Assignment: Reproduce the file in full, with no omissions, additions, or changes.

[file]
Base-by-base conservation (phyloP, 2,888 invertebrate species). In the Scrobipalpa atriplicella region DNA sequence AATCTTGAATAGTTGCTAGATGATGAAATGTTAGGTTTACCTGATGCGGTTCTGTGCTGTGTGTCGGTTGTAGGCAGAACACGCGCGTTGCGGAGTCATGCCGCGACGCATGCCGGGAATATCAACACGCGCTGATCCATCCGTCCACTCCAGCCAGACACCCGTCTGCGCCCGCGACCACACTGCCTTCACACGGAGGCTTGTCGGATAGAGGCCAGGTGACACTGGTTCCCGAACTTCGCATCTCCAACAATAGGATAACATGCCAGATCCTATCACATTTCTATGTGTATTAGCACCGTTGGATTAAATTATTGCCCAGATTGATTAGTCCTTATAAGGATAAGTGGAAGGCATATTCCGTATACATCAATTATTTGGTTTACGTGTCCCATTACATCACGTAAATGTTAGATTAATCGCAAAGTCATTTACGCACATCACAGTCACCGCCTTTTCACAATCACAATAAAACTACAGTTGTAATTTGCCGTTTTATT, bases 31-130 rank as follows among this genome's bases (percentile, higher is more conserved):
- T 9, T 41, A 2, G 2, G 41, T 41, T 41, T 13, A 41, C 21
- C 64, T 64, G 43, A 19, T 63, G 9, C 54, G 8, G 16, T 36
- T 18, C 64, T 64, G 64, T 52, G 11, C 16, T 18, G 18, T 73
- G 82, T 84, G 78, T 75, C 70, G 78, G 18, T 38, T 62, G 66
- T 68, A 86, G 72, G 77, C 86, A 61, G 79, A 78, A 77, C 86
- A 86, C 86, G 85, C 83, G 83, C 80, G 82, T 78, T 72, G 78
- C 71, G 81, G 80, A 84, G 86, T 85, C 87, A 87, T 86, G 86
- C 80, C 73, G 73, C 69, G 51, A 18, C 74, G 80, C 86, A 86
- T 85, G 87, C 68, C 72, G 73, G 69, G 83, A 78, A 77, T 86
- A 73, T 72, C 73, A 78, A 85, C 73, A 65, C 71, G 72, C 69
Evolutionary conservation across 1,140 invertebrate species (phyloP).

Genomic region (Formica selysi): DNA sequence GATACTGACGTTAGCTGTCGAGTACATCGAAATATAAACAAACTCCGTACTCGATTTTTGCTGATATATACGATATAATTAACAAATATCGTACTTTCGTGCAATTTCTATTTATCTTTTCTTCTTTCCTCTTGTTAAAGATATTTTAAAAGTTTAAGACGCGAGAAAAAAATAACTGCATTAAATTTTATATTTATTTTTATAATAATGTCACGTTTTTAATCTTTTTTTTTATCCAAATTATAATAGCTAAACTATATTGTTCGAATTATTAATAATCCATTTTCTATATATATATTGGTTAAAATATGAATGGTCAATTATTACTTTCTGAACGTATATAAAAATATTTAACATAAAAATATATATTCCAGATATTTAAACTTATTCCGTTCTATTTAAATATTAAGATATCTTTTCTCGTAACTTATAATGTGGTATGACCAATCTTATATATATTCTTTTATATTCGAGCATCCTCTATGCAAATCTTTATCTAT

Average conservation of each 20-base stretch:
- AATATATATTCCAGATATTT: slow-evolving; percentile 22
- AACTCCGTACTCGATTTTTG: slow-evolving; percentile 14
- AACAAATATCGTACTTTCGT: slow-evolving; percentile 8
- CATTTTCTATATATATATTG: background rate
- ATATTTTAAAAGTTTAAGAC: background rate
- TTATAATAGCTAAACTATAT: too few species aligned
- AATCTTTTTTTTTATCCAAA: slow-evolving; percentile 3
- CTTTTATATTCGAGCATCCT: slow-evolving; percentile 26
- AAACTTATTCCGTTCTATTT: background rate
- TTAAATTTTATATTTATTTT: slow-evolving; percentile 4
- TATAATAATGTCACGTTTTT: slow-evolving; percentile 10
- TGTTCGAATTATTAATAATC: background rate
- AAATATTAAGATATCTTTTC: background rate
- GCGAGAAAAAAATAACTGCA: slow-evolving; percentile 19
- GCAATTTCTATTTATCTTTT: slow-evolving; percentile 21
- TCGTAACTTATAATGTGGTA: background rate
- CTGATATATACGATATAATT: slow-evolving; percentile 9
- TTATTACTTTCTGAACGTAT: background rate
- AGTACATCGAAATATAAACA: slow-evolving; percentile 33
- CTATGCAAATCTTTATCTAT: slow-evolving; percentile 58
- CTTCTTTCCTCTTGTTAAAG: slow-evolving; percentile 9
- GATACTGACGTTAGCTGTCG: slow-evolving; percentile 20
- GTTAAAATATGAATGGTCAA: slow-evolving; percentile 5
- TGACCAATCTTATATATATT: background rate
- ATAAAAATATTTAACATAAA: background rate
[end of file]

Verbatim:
Base-by-base conservation (phyloP, 2,888 invertebrate species). In the Scrobipalpa atriplicella region DNA sequence AATCTTGAATAGTTGCTAGATGATGAAATGTTAGGTTTACCTGATGCGGTTCTGTGCTGTGTGTCGGTTGTAGGCAGAACACGCGCGTTGCGGAGTCATGCCGCGACGCATGCCGGGAATATCAACACGCGCTGATCCATCCGTCCACTCCAGCCAGACACCCGTCTGCGCCCGCGACCACACTGCCTTCACACGGAGGCTTGTCGGATAGAGGCCAGGTGACACTGGTTCCCGAACTTCGCATCTCCAACAATAGGATAACATGCCAGATCCTATCACATTTCTATGTGTATTAGCACCGTTGGATTAAATTATTGCCCAGATTGATTAGTCCTTATAAGGATAAGTGGAAGGCATATTCCGTATACATCAATTATTTGGTTTACGTGTCCCATTACATCACGTAAATGTTAGATTAATCGCAAAGTCATTTACGCACATCACAGTCACCGCCTTTTCACAATCACAATAAAACTACAGTTGTAATTTGCCGTTTTATT, bases 31-130 rank as follows among this genome's bases (percentile, higher is more conserved):
- T 9, T 41, A 2, G 2, G 41, T 41, T 41, T 13, A 41, C 21
- C 64, T 64, G 43, A 19, T 63, G 9, C 54, G 8, G 16, T 36
- T 18, C 64, T 64, G 64, T 52, G 11, C 16, T 18, G 18, T 73
- G 82, T 84, G 78, T 75, C 70, G 78, G 18, T 38, T 62, G 66
- T 68, A 86, G 72, G 77, C 86, A 61, G 79, A 78, A 77, C 86
- A 86, C 86, G 85, C 83, G 83, C 80, G 82, T 78, T 72, G 78
- C 71, G 81, G 80, A 84, G 86, T 85, C 87, A 87, T 86, G 86
- C 80, C 73, G 73, C 69, G 51, A 18, C 74, G 80, C 86, A 86
- T 85, G 87, C 68, C 72, G 73, G 69, G 83, A 78, A 77, T 86
- A 73, T 72, C 73, A 78, A 85, C 73, A 65, C 71, G 72, C 69
Evolutionary conservation across 1,140 invertebrate species (phyloP).

Genomic region (Formica selysi): DNA sequence GATACTGACGTTAGCTGTCGAGTACATCGAAATATAAACAAACTCCGTACTCGATTTTTGCTGATATATACGATATAATTAACAAATATCGTACTTTCGTGCAATTTCTATTTATCTTTTCTTCTTTCCTCTTGTTAAAGATATTTTAAAAGTTTAAGACGCGAGAAAAAAATAACTGCATTAAATTTTATATTTATTTTTATAATAATGTCACGTTTTTAATCTTTTTTTTTATCCAAATTATAATAGCTAAACTATATTGTTCGAATTATTAATAATCCATTTTCTATATATATATTGGTTAAAATATGAATGGTCAATTATTACTTTCTGAACGTATATAAAAATATTTAACATAAAAATATATATTCCAGATATTTAAACTTATTCCGTTCTATTTAAATATTAAGATATCTTTTCTCGTAACTTATAATGTGGTATGACCAATCTTATATATATTCTTTTATATTCGAGCATCCTCTATGCAAATCTTTATCTAT

Average conservation of each 20-base stretch:
- AATATATATTCCAGATATTT: slow-evolving; percentile 22
- AACTCCGTACTCGATTTTTG: slow-evolving; percentile 14
- AACAAATATCGTACTTTCGT: slow-evolving; percentile 8
- CATTTTCTATATATATATTG: background rate
- ATATTTTAAAAGTTTAAGAC: background rate
- TTATAATAGCTAAACTATAT: too few species aligned
- AATCTTTTTTTTTATCCAAA: slow-evolving; percentile 3
- CTTTTATATTCGAGCATCCT: slow-evolving; percentile 26
- AAACTTATTCCGTTCTATTT: background rate
- TTAAATTTTATATTTATTTT: slow-evolving; percentile 4
- TATAATAATGTCACGTTTTT: slow-evolving; percentile 10
- TGTTCGAATTATTAATAATC: background rate
- AAATATTAAGATATCTTTTC: background rate
- GCGAGAAAAAAATAACTGCA: slow-evolving; percentile 19
- GCAATTTCTATTTATCTTTT: slow-evolving; percentile 21
- TCGTAACTTATAATGTGGTA: background rate
- CTGATATATACGATATAATT: slow-evolving; percentile 9
- TTATTACTTTCTGAACGTAT: background rate
- AGTACATCGAAATATAAACA: slow-evolving; percentile 33
- CTATGCAAATCTTTATCTAT: slow-evolving; percentile 58
- CTTCTTTCCTCTTGTTAAAG: slow-evolving; percentile 9
- GATACTGACGTTAGCTGTCG: slow-evolving; percentile 20
- GTTAAAATATGAATGGTCAA: slow-evolving; percentile 5
- TGACCAATCTTATATATATT: background rate
- ATAAAAATATTTAACATAAA: background rate